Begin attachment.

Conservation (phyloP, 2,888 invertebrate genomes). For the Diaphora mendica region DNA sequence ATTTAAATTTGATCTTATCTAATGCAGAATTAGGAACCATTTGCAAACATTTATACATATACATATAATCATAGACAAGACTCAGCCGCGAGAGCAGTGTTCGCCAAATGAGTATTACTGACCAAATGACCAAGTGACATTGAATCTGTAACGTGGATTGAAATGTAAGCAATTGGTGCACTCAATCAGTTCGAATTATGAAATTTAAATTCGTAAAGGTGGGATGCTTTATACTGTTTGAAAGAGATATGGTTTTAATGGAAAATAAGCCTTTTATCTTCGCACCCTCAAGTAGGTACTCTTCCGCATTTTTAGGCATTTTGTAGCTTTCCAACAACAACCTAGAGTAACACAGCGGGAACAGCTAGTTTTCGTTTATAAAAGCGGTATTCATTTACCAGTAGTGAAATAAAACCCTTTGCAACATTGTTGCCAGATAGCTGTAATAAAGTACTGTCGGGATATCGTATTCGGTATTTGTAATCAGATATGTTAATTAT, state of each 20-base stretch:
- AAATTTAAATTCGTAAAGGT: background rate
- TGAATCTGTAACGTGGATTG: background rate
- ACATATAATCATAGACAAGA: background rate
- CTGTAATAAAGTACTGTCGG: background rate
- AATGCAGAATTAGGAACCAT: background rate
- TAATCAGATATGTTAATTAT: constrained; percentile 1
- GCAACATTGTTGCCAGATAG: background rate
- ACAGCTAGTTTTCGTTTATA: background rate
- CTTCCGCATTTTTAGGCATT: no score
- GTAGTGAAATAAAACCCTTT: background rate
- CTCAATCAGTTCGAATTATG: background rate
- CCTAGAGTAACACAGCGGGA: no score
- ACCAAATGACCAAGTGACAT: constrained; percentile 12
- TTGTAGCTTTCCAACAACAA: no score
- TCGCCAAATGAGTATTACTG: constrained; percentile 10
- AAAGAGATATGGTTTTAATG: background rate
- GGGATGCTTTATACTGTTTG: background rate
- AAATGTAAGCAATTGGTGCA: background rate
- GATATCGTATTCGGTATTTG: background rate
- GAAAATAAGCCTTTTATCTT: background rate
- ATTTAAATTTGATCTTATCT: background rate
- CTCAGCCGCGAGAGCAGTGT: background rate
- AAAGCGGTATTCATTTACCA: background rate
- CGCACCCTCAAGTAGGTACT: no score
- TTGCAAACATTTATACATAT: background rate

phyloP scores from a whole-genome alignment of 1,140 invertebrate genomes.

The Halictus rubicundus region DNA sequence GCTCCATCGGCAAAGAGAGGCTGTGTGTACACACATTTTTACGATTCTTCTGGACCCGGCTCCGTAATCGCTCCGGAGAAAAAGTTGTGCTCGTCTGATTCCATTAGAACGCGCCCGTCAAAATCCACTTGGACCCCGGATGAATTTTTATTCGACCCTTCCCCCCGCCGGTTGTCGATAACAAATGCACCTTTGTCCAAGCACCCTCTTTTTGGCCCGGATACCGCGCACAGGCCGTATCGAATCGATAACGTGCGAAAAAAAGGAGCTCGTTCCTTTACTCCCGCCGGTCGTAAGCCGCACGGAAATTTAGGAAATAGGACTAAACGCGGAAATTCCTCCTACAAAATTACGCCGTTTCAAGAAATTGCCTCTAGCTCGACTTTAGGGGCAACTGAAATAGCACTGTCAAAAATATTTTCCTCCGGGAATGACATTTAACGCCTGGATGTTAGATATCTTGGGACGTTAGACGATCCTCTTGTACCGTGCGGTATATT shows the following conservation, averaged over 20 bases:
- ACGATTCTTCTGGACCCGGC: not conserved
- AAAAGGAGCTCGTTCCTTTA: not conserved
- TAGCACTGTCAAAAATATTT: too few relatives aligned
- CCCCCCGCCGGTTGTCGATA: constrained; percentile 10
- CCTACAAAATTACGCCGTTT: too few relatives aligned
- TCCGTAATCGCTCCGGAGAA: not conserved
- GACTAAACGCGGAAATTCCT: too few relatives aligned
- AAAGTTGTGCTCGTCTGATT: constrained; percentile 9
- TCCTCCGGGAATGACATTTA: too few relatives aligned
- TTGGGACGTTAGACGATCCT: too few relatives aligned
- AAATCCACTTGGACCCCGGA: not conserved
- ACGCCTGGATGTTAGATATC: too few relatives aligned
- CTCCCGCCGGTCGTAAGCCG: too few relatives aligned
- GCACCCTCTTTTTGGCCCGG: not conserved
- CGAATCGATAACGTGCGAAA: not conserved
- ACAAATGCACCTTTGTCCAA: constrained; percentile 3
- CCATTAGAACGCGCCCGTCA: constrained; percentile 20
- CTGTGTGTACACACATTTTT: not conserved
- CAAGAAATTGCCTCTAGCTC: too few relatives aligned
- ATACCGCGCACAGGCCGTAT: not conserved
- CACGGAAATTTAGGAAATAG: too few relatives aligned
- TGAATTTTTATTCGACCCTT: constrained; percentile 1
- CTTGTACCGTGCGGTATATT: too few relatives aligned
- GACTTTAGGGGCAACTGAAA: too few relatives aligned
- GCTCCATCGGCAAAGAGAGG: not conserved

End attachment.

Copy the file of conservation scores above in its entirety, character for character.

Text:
Conservation (phyloP, 2,888 invertebrate genomes). For the Diaphora mendica region DNA sequence ATTTAAATTTGATCTTATCTAATGCAGAATTAGGAACCATTTGCAAACATTTATACATATACATATAATCATAGACAAGACTCAGCCGCGAGAGCAGTGTTCGCCAAATGAGTATTACTGACCAAATGACCAAGTGACATTGAATCTGTAACGTGGATTGAAATGTAAGCAATTGGTGCACTCAATCAGTTCGAATTATGAAATTTAAATTCGTAAAGGTGGGATGCTTTATACTGTTTGAAAGAGATATGGTTTTAATGGAAAATAAGCCTTTTATCTTCGCACCCTCAAGTAGGTACTCTTCCGCATTTTTAGGCATTTTGTAGCTTTCCAACAACAACCTAGAGTAACACAGCGGGAACAGCTAGTTTTCGTTTATAAAAGCGGTATTCATTTACCAGTAGTGAAATAAAACCCTTTGCAACATTGTTGCCAGATAGCTGTAATAAAGTACTGTCGGGATATCGTATTCGGTATTTGTAATCAGATATGTTAATTAT, state of each 20-base stretch:
- AAATTTAAATTCGTAAAGGT: background rate
- TGAATCTGTAACGTGGATTG: background rate
- ACATATAATCATAGACAAGA: background rate
- CTGTAATAAAGTACTGTCGG: background rate
- AATGCAGAATTAGGAACCAT: background rate
- TAATCAGATATGTTAATTAT: constrained; percentile 1
- GCAACATTGTTGCCAGATAG: background rate
- ACAGCTAGTTTTCGTTTATA: background rate
- CTTCCGCATTTTTAGGCATT: no score
- GTAGTGAAATAAAACCCTTT: background rate
- CTCAATCAGTTCGAATTATG: background rate
- CCTAGAGTAACACAGCGGGA: no score
- ACCAAATGACCAAGTGACAT: constrained; percentile 12
- TTGTAGCTTTCCAACAACAA: no score
- TCGCCAAATGAGTATTACTG: constrained; percentile 10
- AAAGAGATATGGTTTTAATG: background rate
- GGGATGCTTTATACTGTTTG: background rate
- AAATGTAAGCAATTGGTGCA: background rate
- GATATCGTATTCGGTATTTG: background rate
- GAAAATAAGCCTTTTATCTT: background rate
- ATTTAAATTTGATCTTATCT: background rate
- CTCAGCCGCGAGAGCAGTGT: background rate
- AAAGCGGTATTCATTTACCA: background rate
- CGCACCCTCAAGTAGGTACT: no score
- TTGCAAACATTTATACATAT: background rate

phyloP scores from a whole-genome alignment of 1,140 invertebrate genomes.

The Halictus rubicundus region DNA sequence GCTCCATCGGCAAAGAGAGGCTGTGTGTACACACATTTTTACGATTCTTCTGGACCCGGCTCCGTAATCGCTCCGGAGAAAAAGTTGTGCTCGTCTGATTCCATTAGAACGCGCCCGTCAAAATCCACTTGGACCCCGGATGAATTTTTATTCGACCCTTCCCCCCGCCGGTTGTCGATAACAAATGCACCTTTGTCCAAGCACCCTCTTTTTGGCCCGGATACCGCGCACAGGCCGTATCGAATCGATAACGTGCGAAAAAAAGGAGCTCGTTCCTTTACTCCCGCCGGTCGTAAGCCGCACGGAAATTTAGGAAATAGGACTAAACGCGGAAATTCCTCCTACAAAATTACGCCGTTTCAAGAAATTGCCTCTAGCTCGACTTTAGGGGCAACTGAAATAGCACTGTCAAAAATATTTTCCTCCGGGAATGACATTTAACGCCTGGATGTTAGATATCTTGGGACGTTAGACGATCCTCTTGTACCGTGCGGTATATT shows the following conservation, averaged over 20 bases:
- ACGATTCTTCTGGACCCGGC: not conserved
- AAAAGGAGCTCGTTCCTTTA: not conserved
- TAGCACTGTCAAAAATATTT: too few relatives aligned
- CCCCCCGCCGGTTGTCGATA: constrained; percentile 10
- CCTACAAAATTACGCCGTTT: too few relatives aligned
- TCCGTAATCGCTCCGGAGAA: not conserved
- GACTAAACGCGGAAATTCCT: too few relatives aligned
- AAAGTTGTGCTCGTCTGATT: constrained; percentile 9
- TCCTCCGGGAATGACATTTA: too few relatives aligned
- TTGGGACGTTAGACGATCCT: too few relatives aligned
- AAATCCACTTGGACCCCGGA: not conserved
- ACGCCTGGATGTTAGATATC: too few relatives aligned
- CTCCCGCCGGTCGTAAGCCG: too few relatives aligned
- GCACCCTCTTTTTGGCCCGG: not conserved
- CGAATCGATAACGTGCGAAA: not conserved
- ACAAATGCACCTTTGTCCAA: constrained; percentile 3
- CCATTAGAACGCGCCCGTCA: constrained; percentile 20
- CTGTGTGTACACACATTTTT: not conserved
- CAAGAAATTGCCTCTAGCTC: too few relatives aligned
- ATACCGCGCACAGGCCGTAT: not conserved
- CACGGAAATTTAGGAAATAG: too few relatives aligned
- TGAATTTTTATTCGACCCTT: constrained; percentile 1
- CTTGTACCGTGCGGTATATT: too few relatives aligned
- GACTTTAGGGGCAACTGAAA: too few relatives aligned
- GCTCCATCGGCAAAGAGAGG: not conserved